"First I did not know that I had cancer. Initially, I was asked to take allopathic medicines for two months and I felt better after the dose. I stopped having the medicines, and after sometime, the symptoms reappeared. This time, I took homeopathic medicines for three weeks, but felt no respite. Finally, I was informed that I have cancer," said Rina Prajapati, a patient.
Though villagers are complaining of chemical elements in the water supply, health officials blame the spread of the disease to untimely medication and improper treatment.
"A majority of women are affected by breast and uterus cancer. The men are affected by mouth and neck cancer. Around 15 to 16 people have already died due to lung cancer. In this count, the death of women has been more. This disease has been in our village for the past 15-20 years," said Sushil Shahi, a villager.
Since 2003, the number of cases have risen and mostly women in the village have been affected by both breast and uterus cancer. The doctors complain the lack of awareness about the disease among the villagers as a major concern.
"The survey report conducted by me and my team recorded 19 cases since 2003 in which women were affected with breast cancer and uterus cancer and others were affected with mouth and tongue cancer. Till now, 13 death cases have been recorded since 2003 and six people are treated for different kinds of cancer in different hospitals in the village," said A. N. Tiwari, Chief Medical officer.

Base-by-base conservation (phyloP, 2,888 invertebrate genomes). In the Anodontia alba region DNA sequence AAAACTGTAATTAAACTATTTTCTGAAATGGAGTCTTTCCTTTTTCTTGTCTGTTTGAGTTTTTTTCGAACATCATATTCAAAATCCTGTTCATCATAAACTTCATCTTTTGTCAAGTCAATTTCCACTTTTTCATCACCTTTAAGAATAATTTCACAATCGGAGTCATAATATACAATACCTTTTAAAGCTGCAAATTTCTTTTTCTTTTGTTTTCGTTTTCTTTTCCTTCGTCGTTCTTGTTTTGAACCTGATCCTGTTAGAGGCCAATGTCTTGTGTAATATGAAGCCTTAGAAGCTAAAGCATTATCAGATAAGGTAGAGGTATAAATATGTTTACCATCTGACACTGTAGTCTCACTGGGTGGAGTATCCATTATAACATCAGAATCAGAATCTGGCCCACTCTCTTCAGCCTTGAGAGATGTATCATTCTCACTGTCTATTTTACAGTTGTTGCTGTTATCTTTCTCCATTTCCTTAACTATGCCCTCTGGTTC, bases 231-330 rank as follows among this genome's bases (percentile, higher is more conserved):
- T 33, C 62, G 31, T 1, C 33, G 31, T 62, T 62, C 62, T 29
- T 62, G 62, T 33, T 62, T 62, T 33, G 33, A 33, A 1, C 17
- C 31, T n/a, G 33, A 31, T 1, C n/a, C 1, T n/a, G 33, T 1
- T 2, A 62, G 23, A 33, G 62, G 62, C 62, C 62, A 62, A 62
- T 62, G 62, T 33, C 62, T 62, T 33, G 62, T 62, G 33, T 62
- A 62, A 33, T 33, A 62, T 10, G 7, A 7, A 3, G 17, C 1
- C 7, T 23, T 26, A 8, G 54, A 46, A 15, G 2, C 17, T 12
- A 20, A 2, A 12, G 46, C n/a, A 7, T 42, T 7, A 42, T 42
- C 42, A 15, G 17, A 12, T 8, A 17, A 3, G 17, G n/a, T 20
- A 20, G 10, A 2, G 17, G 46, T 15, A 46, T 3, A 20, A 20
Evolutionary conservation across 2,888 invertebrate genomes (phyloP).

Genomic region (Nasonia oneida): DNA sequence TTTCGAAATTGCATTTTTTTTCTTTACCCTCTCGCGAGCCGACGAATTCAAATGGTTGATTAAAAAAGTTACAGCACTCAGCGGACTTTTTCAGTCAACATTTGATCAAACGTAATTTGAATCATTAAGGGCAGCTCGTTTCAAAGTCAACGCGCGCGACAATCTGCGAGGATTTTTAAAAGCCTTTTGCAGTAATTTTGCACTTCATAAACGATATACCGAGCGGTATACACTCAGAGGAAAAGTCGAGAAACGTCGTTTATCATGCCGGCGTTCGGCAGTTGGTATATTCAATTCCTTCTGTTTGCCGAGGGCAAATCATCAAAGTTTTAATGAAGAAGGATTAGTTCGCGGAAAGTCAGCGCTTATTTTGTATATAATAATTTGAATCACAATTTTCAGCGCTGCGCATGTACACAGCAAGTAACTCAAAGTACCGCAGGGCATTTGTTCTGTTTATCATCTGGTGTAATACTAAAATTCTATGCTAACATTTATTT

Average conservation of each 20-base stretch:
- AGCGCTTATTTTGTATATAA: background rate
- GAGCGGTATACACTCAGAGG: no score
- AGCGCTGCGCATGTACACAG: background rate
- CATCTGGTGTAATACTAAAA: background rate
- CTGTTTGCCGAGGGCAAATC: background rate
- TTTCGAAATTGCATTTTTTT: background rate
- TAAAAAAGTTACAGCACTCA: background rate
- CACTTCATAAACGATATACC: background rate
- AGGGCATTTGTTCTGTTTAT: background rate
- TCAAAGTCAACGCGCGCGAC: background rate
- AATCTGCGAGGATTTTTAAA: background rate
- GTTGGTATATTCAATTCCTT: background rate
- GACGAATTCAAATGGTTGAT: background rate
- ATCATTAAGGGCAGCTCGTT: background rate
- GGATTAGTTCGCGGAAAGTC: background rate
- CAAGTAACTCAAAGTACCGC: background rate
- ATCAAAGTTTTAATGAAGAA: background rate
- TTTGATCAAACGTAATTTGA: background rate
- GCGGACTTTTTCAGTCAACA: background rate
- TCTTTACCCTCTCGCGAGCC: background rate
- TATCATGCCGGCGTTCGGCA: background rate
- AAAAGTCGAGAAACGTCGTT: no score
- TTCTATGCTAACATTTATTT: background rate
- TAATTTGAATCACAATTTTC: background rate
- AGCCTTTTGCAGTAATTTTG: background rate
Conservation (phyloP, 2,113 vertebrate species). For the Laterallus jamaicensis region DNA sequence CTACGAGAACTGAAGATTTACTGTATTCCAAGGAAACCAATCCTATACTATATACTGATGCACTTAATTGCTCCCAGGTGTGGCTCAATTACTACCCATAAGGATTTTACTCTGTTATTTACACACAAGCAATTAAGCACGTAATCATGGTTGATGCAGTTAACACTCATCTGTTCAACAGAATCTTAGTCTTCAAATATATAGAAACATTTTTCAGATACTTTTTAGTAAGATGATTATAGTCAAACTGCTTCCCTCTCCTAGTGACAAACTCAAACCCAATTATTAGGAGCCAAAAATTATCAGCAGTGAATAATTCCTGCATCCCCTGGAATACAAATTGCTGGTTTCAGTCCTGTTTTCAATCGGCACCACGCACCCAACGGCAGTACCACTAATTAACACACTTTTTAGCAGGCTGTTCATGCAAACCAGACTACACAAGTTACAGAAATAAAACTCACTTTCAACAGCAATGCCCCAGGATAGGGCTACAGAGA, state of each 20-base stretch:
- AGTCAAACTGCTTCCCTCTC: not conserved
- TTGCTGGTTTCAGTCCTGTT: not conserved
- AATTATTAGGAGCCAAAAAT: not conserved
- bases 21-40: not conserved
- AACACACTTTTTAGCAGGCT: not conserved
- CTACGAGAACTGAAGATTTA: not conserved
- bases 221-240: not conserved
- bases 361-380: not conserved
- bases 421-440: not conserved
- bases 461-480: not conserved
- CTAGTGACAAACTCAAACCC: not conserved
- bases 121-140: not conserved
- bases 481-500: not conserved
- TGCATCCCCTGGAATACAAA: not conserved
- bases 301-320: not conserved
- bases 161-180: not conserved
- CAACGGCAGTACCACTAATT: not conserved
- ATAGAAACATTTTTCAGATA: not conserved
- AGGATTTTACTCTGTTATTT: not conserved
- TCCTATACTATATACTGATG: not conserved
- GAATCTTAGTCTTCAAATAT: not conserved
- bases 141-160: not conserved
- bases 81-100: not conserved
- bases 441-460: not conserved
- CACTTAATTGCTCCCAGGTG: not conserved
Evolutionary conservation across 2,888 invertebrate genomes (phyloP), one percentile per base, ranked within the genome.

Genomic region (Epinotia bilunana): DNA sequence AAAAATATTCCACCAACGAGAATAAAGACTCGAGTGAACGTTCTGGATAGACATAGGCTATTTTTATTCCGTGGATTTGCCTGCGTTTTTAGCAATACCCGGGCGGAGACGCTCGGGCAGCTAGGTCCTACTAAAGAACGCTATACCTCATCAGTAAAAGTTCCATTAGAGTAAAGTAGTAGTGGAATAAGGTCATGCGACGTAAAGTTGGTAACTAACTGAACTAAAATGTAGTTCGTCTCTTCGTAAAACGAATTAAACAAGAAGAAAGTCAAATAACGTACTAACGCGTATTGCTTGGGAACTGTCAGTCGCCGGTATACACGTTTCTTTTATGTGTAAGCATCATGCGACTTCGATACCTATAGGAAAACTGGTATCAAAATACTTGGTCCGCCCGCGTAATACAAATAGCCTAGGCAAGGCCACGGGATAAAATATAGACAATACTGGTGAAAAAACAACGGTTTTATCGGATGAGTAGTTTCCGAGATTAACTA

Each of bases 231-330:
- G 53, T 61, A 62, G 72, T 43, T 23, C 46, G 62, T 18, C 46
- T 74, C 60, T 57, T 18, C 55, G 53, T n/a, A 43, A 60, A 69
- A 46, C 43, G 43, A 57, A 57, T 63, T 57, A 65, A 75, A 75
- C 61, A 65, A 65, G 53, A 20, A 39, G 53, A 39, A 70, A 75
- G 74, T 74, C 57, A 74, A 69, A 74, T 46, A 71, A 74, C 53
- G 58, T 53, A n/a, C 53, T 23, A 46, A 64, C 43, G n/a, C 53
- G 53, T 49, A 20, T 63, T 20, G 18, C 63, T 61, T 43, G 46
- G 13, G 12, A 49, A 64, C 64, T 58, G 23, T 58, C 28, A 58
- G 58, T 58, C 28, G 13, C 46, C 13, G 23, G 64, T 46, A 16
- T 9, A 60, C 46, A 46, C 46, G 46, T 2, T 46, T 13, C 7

The villagers complain that lack of interest from the administration has worsened the situation and even after constant pressure from the villagers and cancer affected patients no one seems to pay heed to their condition.
The National Cancer Registry's research shows that new cancer cases are likely to rise to 1.14 million in 2015 and to 1.32 million in 2020 and estimates a possible 21 percent rise in cancer cases in India in the next seven years.